Town officials regard this as an unusual case. No other lawsuit has cost the town so much money in recent history. Some question whether the town did the right thing, given the politics and personality conflicts that are undercurrents in this case, and the long, troubled history of the town's pelletizer system, of which Canna was an early critic.

   Others may consider Canna's case as an example of how different government and private businesses operate.

    Though Canna was not a union employee, he made the most of his rights to due process and held onto his job for years after employees in the business world would have been fired.

   … Sandy Tan

A message of hope at the Lincoln Memorial

   WASHINGTON … Pop music concerts are supposed to be one step short of a party, but Sunday's inaugural opening event at the Lincoln Memorial was decidedly different.

   Sure, the crowd danced and swayed as Garth Brooks stole the show with his rocking versions of "American Pie" and "Shout," but it stood eerily silent when Tom Hanks read from Abraham Lincoln and when Barack Obama ascended to the podium two days before he becomes president.

   And Obama himself leavened the mood with a speech that was both somber and hopeful.

   "In the course of our history, only a handful of generations have been asked to confront challenges as serious as the ones we face right now," Obama said.

   Noting that the nation is at war and that the economic crisis has left many worrying about the future, Obama said: "I won't pretend that meeting any one of these challenges will be easy. It will take more than a month or a year, and it will likely take many. Along the way there will be setbacks and false starts and days that test our resolve as a nation."

   But then Obama transitioned into the more hopeful message that defined both his campaign and the performances by the likes of Bruce Springsteen and Stevie Wonder.

   "But despite all of this … despite the enormity of the task that lies ahead … I stand here today as hopeful as ever that the United States of America will endure … that the dream of our founders will live on in our time," Obama said.

   The incoming president has been doing this for weeks now: talking in a more measured way about the hope he preached during his campaign, and warning of tough times ahead.

   It's all enough to make one wonder: how tough are those times going to be?

   … Jerry Zremski

Silent, deadly and tragic beyond words

      It is every parent's worst nightmare: to send your child off to something as innocuous as a sleep-over and to find out the next morning your child is dead.

   Amanda Hansen, who was just 16, died during a sleep-over at the home of the friend, Devon Sharvan.

   Authorities believe an undetected problem with the boiler -- which was inside the closet next to where the girls slept on blankets and pillows in the basement of the house -- released the deadly carbon monoxide that killed Amanda and nearly killed Devon.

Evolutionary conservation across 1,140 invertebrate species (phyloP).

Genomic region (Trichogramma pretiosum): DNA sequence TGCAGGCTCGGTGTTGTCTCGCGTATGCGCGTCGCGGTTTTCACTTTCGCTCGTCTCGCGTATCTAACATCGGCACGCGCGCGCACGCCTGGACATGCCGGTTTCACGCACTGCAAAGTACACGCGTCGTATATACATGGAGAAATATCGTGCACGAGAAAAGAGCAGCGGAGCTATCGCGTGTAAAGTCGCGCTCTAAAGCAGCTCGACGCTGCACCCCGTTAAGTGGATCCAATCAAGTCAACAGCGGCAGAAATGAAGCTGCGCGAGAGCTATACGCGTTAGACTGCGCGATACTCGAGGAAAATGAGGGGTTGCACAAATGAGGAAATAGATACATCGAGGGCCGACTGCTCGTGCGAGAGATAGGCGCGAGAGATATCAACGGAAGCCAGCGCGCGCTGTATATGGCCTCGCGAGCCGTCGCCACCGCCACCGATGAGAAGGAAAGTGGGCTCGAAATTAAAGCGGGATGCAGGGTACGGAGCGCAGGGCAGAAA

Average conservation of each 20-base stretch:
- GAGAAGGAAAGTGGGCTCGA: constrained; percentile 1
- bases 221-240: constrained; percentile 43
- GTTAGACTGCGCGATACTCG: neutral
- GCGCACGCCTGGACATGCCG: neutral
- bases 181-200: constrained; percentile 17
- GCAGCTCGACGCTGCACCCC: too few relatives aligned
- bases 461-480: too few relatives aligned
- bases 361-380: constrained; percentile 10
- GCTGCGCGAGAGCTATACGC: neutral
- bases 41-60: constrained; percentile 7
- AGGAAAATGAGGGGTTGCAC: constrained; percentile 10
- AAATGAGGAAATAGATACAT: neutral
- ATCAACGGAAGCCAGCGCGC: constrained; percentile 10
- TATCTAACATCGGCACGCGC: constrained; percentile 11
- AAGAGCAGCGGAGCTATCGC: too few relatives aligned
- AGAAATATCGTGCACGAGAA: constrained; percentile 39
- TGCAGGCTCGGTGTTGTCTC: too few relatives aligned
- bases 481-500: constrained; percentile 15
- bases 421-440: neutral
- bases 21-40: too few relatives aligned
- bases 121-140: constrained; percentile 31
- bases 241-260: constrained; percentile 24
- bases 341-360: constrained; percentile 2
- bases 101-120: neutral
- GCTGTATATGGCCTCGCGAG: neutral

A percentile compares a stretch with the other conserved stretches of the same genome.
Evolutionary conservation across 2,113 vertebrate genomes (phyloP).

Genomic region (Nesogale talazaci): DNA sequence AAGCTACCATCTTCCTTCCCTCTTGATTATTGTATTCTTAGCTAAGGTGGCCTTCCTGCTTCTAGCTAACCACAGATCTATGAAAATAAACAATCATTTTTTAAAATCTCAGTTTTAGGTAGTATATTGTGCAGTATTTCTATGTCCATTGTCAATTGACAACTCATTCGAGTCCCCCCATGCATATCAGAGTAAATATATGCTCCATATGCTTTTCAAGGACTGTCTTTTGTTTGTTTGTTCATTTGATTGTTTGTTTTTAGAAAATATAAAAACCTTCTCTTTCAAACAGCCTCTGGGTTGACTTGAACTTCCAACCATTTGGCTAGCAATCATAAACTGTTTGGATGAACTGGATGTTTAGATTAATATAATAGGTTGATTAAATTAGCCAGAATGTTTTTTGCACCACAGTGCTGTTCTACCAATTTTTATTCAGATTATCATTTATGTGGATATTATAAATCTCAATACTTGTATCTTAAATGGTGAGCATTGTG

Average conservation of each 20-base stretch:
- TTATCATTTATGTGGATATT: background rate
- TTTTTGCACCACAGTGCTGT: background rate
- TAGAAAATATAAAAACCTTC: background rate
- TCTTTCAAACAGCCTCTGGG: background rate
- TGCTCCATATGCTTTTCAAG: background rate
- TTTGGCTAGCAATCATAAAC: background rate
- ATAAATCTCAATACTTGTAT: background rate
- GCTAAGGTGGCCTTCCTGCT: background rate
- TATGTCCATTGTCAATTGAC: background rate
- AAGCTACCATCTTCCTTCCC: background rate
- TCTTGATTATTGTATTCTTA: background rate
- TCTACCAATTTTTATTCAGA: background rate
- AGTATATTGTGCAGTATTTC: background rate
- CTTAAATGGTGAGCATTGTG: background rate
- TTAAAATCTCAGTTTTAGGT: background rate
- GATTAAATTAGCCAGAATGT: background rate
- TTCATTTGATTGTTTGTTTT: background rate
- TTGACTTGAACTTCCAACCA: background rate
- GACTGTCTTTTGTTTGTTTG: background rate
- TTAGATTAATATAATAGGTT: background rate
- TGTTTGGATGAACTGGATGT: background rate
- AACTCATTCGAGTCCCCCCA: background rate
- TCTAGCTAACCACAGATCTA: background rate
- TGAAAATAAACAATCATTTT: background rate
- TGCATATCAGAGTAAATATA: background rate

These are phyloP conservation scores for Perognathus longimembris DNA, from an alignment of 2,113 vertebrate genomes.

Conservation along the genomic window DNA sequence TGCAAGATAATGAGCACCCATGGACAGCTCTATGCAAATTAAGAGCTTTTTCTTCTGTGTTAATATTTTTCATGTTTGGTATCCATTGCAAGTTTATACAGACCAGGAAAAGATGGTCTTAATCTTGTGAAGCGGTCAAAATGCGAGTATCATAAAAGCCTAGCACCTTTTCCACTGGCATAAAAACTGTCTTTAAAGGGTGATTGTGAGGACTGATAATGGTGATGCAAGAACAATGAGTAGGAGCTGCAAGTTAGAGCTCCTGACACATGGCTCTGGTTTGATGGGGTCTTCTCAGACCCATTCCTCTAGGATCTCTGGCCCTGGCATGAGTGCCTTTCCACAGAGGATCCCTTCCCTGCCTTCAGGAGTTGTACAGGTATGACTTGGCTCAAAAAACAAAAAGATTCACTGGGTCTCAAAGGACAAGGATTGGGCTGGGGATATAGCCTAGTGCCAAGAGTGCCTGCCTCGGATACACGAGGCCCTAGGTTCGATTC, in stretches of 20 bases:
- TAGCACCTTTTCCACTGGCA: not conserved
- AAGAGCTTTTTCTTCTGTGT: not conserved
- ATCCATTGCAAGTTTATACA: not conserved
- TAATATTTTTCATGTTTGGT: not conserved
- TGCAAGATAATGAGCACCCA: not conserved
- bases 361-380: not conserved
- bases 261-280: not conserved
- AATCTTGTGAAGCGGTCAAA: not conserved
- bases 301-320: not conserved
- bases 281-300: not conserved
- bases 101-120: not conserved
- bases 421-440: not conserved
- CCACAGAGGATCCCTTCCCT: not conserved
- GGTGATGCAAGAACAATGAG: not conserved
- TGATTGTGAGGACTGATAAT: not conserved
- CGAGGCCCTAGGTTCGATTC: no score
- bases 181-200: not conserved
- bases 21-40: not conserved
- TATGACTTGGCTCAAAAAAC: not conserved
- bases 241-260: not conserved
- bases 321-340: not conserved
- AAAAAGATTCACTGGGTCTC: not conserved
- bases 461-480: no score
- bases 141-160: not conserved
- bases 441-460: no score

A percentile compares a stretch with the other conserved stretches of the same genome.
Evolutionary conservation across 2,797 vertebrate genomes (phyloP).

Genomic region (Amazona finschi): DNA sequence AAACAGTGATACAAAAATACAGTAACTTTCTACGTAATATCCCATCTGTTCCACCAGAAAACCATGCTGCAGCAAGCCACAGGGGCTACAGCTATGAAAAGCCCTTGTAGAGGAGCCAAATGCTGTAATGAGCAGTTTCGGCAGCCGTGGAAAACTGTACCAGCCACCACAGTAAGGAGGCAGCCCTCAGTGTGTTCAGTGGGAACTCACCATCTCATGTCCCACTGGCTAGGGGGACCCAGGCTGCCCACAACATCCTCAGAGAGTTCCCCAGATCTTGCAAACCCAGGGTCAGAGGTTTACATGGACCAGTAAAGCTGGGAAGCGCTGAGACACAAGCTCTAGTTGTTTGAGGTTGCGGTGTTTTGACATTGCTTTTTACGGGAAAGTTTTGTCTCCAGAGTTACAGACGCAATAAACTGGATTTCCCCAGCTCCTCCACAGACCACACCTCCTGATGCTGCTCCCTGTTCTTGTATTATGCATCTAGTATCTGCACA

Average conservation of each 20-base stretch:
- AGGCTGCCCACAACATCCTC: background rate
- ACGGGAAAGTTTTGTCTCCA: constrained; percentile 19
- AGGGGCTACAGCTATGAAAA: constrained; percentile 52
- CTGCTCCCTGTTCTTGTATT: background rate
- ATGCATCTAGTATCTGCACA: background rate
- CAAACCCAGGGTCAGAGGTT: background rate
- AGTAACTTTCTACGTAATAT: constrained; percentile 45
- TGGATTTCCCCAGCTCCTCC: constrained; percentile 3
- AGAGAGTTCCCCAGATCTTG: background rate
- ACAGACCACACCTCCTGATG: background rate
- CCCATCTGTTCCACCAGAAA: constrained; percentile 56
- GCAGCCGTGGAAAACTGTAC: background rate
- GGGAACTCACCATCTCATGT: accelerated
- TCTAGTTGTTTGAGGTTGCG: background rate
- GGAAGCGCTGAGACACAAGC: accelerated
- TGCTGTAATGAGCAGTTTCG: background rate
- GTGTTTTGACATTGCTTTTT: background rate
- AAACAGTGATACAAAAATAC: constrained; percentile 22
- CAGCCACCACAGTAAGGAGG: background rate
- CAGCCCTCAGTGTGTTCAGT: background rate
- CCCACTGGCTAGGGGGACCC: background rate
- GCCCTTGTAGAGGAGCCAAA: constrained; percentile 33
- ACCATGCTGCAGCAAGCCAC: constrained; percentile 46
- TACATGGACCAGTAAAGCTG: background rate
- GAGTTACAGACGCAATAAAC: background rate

While there are lessons to be learned about checking your boiler and making sure you have carbon monoxide detectors in your home, there is no escaping the tragedy of the loss of a young life.

   If you would like to comment on the story, or leave a tribute to Amanda, please do so.

-- Maki Becker

Escalating costs, diminishing returns

  I'm a long-suffering Bills fan, too. I want to see the team do well and make us proud.

   But in the interests of full public disclosure, I don't have a problem reminding folks in Erie County how much they pay for this NFL franchise.

   The Bills game-day and operating expenses -- reimbursed by the taxpayers -- will go up next year, even though the Bills play fewer games right here in Erie County. Then there's expensive stadium upgrades and the game-day wages for sheriff's deputies.

   It looks like that in 2009, for the first time, the hometown taxpayer contribution will average more than $900,000 a game.

   This team is important to us, right? The taxpayer investment is worth it, right?

   The Bills generate all kinds of sales taxes and economic benefits. And our collective pscyhe will be forever bruised if the Bills leave town.

   I see that. But you know what would be nice? A playoff game.

   Right here.

   What do you think?

   -- Matthew Spina


No ordinary inauguration

    An apostle of hope will ascend to the presidency Tuesday at the most hope-starved time the nation has experienced in decades.

   Barack Obama will become the 44th president with the nation at war and in economic free-fall. Yet you would never know it by witnessing the excitement that's building around his inauguration.

   People are already flocking to the nation's capital, and the streets are already shutting down for a public gathering that's likely to number in the millions.

   Some of the excitement, for sure, stems from Obama's status as the first African-American president. But to judge from the faces gathering here, it's much more than that.

   Talk to anybody arriving in D.C. this weekend, and you'll see bright, expectant eyes and a broad smile, on black, white and Asian faces.

   Clearly, this is no ordinary inauguration. And it makes me wonder if it's because so many think Obama will be no ordinary president.

   … Jerry Zremski

Sad saga of investor's disappearing $720,000

    Richard Piccoli, the 82-year-old Amherst man accused of running a multimillion-dollar Ponzi scheme, is portrayed by his lawyers as overwhelmed by his recent arrest. He wants more than anything, they said, to make sure his investors get their money.

   Compare that image to today's story about Ralph Sigl,  a man so incapacitated by drink that he was declared incompetent to handle his finances by a State Supreme Court judge.

   That didn't stop Piccoli, according to Sigl's family, who say he took a lawyer and a bartender to the Veterans Affairs Medical Center, where Sigl was hospitalized for alcoholism, and had Sigl rewrite the will to his $800,000 estate.

   Piccoli became the new beneficiary and executor of Sigl's estate. He also persuaded Sigl's court-appointed conservator to invest Sigl's money — made in a real estate business — in Piccoli's Gen-See Capital.

   There's less than $80,000 left today in the Sigl estate. And to make matters worse, an attorney who conducted an audit of Sigl's finances told a judge that Piccoli was running a Ponzi scheme. That was in 1998, 10 years before his arrest on charges of running a Ponzi scheme.

   What's wrong with this picture?

   —Michael Beebe